Your Child’s Weight – When It’s Time to Intervene
If you are having any symptoms or have any questions, please call 811 to speak with a registered nurse 24 hours a day.
At what point should I worry about my child’s weight?
First, contact your family healthcare provider about your child’s weight. It can be hard to tell whether you child actually has a weight problem. Your healthcare provider can help.
Second, observe your child’s behavior and eating patterns. Being overweight or obese can be very stressful for children. The social effects, such as low self-esteem and isolation, may be more obvious than the physical health risks, such as increased risk for heart disease and diabetes later in life. But both can be very damaging to a child’s overall well-being.
Could my child’s weight problem be caused by other physical factors, such as genetics, diseases or hormone imbalances, or by a medicine they are taking?
Genetics can play a role in overweight and obesity. Children who have a family history of weight problems are at greater risk of having weight problems. Often, genetics work in combination with environmental and behavioral factors. That means that healthy eating and exercise habits are just as important as family history.
Generally, diseases and hormone imbalances can cause a wide variety of symptoms in addition to weight gain. Be sure to tell your healthcare provider if you have noticed any other unusual changes in your child, such as fatigue, constipation or dry skin. This information will help your healthcare provider better evaluate your child’s weight gain.
Your healthcare provider will want to know about any medicine your child is taking, including vitamins and herbal supplements. If your child’s weight gain occurred after they began taking a medicine, share that information with your healthcare provider. Some medicines can contribute to weight gain.
When should I consider a weight-loss program for my child?
If you become concerned about your child’s weight – either because you notice that they seem to be gaining weight, are showing signs of feeling badly about their weight, or have signs of emotional eating or other problems – contact your healthcare provider. Do not put your child on a weight-loss diet without talking to your healthcare provider first. Children need a certain amount of calories and nutrients to grow, learn and develop.
What can I do to help my child with weight issues?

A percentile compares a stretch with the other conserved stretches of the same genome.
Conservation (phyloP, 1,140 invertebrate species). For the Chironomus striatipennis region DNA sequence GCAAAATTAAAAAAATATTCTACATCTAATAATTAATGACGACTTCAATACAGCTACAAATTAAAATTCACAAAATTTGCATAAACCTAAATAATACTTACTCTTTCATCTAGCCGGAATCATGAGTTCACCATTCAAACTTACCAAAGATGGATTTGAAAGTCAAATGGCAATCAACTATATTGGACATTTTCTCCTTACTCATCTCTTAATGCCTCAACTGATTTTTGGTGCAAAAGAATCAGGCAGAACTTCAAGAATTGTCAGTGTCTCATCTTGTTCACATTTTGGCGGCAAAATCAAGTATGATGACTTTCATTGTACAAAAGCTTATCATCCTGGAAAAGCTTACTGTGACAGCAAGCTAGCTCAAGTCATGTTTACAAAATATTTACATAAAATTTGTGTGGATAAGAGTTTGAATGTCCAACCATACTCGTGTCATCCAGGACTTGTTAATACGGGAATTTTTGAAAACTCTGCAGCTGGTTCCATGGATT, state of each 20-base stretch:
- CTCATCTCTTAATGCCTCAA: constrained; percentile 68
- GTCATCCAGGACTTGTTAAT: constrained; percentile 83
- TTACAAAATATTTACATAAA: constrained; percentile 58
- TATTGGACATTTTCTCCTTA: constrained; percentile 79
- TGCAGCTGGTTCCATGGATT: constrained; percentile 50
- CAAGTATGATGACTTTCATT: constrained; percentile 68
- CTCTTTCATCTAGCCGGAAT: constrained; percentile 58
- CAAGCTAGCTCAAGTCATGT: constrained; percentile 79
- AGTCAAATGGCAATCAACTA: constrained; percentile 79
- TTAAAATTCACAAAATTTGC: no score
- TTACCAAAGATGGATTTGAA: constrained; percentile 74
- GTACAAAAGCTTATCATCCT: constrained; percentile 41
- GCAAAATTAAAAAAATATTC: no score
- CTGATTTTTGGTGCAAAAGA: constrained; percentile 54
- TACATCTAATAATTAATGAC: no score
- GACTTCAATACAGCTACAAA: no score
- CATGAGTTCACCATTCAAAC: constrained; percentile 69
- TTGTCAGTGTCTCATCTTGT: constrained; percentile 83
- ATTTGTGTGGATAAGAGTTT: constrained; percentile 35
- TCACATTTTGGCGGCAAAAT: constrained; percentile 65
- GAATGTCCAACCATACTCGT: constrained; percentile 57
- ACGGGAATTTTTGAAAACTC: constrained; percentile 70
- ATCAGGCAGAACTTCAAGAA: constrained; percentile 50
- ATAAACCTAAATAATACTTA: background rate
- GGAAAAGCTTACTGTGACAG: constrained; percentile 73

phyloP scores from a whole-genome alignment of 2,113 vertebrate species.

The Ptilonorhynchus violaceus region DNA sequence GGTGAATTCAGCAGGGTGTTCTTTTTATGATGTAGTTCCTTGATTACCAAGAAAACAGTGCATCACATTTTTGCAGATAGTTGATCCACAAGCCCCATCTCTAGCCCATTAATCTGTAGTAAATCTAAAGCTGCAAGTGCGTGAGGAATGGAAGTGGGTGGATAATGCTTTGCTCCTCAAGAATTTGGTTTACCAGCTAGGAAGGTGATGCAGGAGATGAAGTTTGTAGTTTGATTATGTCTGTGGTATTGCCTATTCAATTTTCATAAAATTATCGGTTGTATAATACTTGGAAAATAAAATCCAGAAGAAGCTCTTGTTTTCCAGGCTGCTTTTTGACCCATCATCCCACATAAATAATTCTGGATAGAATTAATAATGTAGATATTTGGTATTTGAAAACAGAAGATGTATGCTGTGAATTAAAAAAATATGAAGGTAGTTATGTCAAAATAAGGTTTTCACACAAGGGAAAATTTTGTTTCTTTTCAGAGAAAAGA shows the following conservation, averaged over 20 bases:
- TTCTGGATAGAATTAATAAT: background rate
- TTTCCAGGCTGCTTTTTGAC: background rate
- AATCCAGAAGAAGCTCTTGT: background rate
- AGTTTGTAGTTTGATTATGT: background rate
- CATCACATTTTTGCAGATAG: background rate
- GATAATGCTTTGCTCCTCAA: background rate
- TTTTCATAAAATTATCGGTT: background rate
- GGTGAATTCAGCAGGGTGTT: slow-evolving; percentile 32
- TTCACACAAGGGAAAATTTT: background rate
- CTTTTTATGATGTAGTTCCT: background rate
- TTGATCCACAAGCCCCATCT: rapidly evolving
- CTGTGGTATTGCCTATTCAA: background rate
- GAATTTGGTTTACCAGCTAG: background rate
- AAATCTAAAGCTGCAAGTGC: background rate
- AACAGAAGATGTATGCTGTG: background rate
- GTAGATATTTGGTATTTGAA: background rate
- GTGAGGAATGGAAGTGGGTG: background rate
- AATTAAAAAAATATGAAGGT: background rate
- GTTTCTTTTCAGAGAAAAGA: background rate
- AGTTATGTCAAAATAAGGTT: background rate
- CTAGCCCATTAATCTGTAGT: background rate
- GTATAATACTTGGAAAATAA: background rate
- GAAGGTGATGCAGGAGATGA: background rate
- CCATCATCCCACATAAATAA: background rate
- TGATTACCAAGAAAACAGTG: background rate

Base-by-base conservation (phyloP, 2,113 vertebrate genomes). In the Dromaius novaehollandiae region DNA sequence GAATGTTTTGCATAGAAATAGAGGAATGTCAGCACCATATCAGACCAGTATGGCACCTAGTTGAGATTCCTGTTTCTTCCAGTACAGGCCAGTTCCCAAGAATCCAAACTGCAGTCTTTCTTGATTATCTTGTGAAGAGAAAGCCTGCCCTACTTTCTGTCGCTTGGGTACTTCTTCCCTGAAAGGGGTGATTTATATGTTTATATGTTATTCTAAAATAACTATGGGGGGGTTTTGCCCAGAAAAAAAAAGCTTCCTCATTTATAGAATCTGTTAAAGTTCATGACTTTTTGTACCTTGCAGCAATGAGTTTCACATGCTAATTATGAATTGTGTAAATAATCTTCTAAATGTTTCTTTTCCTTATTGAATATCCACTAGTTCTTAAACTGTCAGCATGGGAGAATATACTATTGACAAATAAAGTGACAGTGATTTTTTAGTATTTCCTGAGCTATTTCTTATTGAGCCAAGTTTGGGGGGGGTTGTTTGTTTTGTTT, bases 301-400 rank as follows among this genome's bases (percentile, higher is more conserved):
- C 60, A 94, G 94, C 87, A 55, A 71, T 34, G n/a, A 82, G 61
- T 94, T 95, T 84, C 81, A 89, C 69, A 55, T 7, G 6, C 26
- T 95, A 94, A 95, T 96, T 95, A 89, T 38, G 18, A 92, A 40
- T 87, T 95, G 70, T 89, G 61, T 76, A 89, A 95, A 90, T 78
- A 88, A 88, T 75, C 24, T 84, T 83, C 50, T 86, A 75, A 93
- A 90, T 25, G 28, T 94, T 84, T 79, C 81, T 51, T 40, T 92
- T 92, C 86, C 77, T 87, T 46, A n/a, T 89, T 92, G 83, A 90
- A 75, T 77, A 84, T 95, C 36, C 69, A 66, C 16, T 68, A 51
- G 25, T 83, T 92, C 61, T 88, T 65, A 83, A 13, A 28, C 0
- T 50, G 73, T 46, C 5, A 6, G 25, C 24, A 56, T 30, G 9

Healthy habits, such as proper nutrition and physical activity, can help prevent or correct weight problems and protect against the health and social problems that come with being overweight or obese.
Here are a few ideas:
- Keep healthy snacks readily available, such as fruits like apples and bananas, and raw veggies like carrots and celery.
- Keep unhealthy foods out of the house.
- Include plenty of low-fat proteins, vegetables and whole grains in the meals you make.
- Avoid fast-food dining.
- Choose the healthiest options available when at fast-food or sit-down restaurants.
- Limit time in front of the TV, computer or game station to no more than 2 hours each day.
- Encourage your child to be active. Aim for at least 1 hour of active play every day.
- Encourage your child to get involved in physical activities that appeal to them. Some kids will enjoy team or group activities while others will enjoy activities that can be done alone.
- Include physical activity in your family’s daily life. Plan active family outings.
- Be a good role model. Live what you teach by eating smart and exercising. For the best outcome, any nutrition and activity program should involve the entire family, not just the child who is overweight or obese. Try not to think of the changes you’re making as a temporary “diet” or “program.” Instead, think of it as a permanent plan to improve the health of your whole family.
Management of Child and Adolescent Obesity: Psychological, Emotional, and Behavioral Assessment by Jonides L, Buschbacher V, Barlow SE (Pediatrics 2002;110:215-21 )
Reversing the trend of childhood obesity by Stroup DF, Johnson V, Hahn RS, Proctor DC (Prev Chronic Dis 2009;6(3):A83 )